Your worst race. Not necessarily your worst race photo, but a photo or representation of your worst race to date. It can be a photo of you before, during or after the race, or if you don’t have one, something that represents the race (maybe your bib, shirt, medal). And an explanation of why it was your worst race.
Eight words: The 2011 Magellan Development Chicago Spring Half Marathon. (Try saying that five times fast.)
|Phyllis the Penguin wearing my race medal.|
It was hard to get Phyllis to stay upright long enough to model this picture.
She kept toppling forward from the weight of the medal.
It's not a coincidence that my medal from that race is being modeled by a giant penguin. The weather conditions on May 15, 2011, were suited more towards penguins. The winds were brutal, coming at us at 30-40 MPH. Unfortunately, the course was right on the lakefront so there was nothing to blunt the force of those winds. The temperatures were the 30s and it was raining/sleeting sideways. It stung my eyes so much that I was literally trying to run hunched over 90 degrees. It was hard just to walk, let alone run.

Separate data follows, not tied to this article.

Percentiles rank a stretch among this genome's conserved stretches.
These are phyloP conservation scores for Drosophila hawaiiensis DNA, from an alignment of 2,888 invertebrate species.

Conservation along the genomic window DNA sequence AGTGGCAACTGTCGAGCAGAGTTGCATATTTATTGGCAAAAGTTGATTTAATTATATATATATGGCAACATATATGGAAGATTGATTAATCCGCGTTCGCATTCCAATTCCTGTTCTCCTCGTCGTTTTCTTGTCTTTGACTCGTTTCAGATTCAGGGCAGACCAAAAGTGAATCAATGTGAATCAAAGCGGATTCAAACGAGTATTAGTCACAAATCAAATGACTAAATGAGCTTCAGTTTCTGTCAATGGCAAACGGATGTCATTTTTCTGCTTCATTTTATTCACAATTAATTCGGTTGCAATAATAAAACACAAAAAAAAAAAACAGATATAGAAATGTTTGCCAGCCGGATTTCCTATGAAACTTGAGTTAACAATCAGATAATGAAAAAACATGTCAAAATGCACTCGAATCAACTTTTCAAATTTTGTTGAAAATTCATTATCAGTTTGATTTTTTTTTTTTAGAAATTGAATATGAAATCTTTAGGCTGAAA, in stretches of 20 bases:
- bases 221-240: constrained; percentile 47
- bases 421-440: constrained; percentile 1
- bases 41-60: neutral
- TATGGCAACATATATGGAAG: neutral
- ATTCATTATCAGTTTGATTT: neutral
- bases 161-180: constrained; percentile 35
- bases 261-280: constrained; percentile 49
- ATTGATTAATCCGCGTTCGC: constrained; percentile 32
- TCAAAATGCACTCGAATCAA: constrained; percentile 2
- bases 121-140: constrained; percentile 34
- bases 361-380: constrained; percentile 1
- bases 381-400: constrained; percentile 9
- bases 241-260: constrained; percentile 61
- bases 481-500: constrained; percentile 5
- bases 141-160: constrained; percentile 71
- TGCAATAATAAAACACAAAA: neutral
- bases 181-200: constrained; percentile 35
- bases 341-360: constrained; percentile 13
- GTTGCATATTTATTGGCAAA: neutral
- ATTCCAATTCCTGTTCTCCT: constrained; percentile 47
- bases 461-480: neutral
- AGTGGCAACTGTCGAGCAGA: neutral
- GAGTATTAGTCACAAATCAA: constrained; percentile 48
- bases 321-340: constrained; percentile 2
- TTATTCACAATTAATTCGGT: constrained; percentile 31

|Hunching over 90 degrees while on a bike = aerodynamic.|
Hunching over 90 degrees while running = FAIL.
At the time I didn't know much about fueling during races. I'd never really heard of GU or Shotbloks or any of that stuff. I ran the entire half marathon just on water and a cup or two of Gatorade. Needless to say, I wasn't feeling very good during the latter half of the race.
Add to these brutal conditions that my left knee had been bothering me for several weeks leading up to the race. I had gone in to get an injury screening a few days in advance to assess whether or not I was healthy enough even to run. I did get clearance, but was told to be cautious and to stop or slow down if it hurt. However, as it turned out, I was so cold and wet during the race that my legs were too numb to feel any pain. In retrospect, this was probably not a good thing because afterwards I was sidelined for almost four months rehabbing my knee.
They say that whatever doesn't kill you makes you stronger, right? In short, the aftermath of this race in combination with my knee injury taught me a heck of a lot about my body's limitations. It taught me the importance of proper fueling, stretching, and working on ironing out those muscle imbalances. Most importantly, it taught me that I am not a machine and shouldn't train like one.
Although, this is pretty cool: